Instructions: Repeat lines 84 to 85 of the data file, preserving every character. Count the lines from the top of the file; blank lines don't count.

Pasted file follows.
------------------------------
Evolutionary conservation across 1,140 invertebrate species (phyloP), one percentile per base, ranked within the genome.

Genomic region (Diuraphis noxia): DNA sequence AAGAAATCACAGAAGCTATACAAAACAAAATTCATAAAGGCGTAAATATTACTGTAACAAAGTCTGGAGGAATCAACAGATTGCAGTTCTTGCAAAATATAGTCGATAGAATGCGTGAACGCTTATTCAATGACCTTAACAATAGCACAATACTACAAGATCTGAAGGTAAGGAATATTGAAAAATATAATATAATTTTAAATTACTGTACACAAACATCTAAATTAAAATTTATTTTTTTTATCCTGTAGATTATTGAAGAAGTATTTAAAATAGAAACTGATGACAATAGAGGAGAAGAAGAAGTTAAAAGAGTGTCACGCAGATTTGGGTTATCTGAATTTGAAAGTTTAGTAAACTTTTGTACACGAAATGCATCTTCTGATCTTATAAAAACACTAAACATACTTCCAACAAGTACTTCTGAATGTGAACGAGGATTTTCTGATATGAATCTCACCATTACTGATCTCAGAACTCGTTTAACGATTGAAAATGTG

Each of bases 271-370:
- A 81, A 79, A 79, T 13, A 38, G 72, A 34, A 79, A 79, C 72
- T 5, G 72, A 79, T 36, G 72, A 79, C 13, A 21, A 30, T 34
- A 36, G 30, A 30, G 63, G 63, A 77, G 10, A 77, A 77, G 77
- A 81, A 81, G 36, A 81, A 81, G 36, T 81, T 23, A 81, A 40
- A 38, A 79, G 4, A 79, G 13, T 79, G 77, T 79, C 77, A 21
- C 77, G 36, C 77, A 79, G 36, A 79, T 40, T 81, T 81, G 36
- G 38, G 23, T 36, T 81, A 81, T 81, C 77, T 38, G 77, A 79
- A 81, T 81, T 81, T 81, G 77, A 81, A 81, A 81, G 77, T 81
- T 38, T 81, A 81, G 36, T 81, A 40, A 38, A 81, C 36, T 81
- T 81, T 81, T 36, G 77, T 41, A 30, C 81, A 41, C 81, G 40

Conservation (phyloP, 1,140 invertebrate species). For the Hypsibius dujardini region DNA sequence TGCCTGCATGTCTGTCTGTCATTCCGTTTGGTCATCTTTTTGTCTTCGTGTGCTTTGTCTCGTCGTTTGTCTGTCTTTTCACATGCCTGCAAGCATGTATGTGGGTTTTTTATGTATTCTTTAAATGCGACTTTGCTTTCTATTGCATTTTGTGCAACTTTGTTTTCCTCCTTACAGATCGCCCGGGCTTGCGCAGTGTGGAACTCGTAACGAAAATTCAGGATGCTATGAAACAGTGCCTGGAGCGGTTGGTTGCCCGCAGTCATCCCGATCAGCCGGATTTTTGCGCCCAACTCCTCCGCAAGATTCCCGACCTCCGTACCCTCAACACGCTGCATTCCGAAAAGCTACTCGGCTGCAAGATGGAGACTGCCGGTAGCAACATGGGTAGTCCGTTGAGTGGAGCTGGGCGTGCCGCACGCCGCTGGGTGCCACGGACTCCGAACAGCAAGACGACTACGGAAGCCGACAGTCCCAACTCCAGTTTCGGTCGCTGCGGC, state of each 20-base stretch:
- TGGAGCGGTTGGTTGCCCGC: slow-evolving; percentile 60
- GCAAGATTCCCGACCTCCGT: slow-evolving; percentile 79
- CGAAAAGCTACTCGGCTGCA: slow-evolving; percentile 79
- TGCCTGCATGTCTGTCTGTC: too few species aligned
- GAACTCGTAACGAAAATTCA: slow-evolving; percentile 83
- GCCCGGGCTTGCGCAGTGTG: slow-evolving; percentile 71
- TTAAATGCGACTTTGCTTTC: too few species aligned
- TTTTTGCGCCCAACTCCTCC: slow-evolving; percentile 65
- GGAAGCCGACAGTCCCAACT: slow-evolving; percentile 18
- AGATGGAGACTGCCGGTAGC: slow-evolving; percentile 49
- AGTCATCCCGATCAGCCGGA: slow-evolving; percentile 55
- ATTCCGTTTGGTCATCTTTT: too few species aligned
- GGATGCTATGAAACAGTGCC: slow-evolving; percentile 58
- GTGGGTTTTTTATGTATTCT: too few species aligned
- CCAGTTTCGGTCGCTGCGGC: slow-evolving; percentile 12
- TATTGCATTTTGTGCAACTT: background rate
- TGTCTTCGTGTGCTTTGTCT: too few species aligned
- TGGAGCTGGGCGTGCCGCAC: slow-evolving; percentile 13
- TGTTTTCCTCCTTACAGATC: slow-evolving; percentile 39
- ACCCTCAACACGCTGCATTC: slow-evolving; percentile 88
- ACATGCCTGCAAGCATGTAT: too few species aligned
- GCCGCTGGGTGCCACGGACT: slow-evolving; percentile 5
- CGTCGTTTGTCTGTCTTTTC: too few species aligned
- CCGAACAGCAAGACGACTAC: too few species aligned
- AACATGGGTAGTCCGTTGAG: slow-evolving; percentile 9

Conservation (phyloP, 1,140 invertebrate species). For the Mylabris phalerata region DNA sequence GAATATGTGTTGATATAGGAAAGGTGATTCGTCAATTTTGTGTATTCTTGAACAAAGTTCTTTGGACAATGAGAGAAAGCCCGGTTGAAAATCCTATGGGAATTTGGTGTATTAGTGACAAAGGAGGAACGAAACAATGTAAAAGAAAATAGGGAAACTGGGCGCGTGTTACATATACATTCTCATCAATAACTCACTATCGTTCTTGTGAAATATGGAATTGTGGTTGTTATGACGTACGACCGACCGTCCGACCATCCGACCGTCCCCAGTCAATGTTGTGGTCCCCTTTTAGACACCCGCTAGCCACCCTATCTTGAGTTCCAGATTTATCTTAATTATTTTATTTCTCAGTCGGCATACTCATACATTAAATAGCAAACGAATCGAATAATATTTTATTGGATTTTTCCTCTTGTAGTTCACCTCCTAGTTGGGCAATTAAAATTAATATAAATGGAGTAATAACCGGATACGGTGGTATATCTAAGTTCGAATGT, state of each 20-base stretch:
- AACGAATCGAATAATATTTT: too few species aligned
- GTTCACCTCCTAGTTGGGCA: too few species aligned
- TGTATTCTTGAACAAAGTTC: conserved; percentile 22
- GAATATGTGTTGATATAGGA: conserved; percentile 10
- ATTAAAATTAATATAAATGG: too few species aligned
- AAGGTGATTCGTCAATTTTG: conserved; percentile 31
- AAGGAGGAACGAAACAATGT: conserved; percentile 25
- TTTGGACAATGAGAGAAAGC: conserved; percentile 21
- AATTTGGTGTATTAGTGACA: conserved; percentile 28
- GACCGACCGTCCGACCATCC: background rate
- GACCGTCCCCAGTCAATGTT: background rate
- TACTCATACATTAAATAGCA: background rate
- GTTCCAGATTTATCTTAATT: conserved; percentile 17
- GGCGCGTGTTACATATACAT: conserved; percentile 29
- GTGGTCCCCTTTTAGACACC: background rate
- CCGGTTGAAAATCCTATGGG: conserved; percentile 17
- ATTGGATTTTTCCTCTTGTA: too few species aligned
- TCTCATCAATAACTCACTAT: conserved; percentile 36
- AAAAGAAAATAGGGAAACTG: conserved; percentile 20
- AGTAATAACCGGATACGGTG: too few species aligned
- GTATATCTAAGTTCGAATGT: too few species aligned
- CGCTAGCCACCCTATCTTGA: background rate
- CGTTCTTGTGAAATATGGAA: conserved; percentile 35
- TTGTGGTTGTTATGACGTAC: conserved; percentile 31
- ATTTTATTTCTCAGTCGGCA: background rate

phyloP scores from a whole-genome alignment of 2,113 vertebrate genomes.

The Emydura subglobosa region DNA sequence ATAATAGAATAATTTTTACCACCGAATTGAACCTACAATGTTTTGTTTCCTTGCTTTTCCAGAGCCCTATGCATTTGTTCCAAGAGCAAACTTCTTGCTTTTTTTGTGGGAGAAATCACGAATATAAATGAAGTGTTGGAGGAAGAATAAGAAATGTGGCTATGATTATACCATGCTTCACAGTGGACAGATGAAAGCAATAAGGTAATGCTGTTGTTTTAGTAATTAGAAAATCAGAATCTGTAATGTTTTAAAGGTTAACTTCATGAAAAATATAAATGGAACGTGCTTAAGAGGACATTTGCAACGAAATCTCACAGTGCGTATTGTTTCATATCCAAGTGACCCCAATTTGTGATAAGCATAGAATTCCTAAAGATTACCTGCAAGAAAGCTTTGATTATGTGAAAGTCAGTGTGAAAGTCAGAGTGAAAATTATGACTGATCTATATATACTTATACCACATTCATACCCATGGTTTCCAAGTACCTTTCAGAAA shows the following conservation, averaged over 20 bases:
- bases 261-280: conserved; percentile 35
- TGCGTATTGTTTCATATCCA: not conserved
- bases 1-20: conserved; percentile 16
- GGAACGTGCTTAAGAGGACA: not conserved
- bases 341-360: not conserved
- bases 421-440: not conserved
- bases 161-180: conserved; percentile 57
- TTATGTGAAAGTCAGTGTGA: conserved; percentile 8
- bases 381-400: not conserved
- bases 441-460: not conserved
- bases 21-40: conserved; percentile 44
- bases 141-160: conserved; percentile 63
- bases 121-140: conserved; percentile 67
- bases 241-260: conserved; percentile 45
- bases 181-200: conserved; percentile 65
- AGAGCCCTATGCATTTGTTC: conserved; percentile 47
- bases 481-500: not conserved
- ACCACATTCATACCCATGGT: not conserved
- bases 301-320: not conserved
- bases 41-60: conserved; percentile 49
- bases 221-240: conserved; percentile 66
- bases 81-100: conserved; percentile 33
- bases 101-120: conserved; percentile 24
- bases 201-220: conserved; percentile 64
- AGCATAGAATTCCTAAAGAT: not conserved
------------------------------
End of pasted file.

- bases 481-500: not conserved
- ACCACATTCATACCCATGGT: not conserved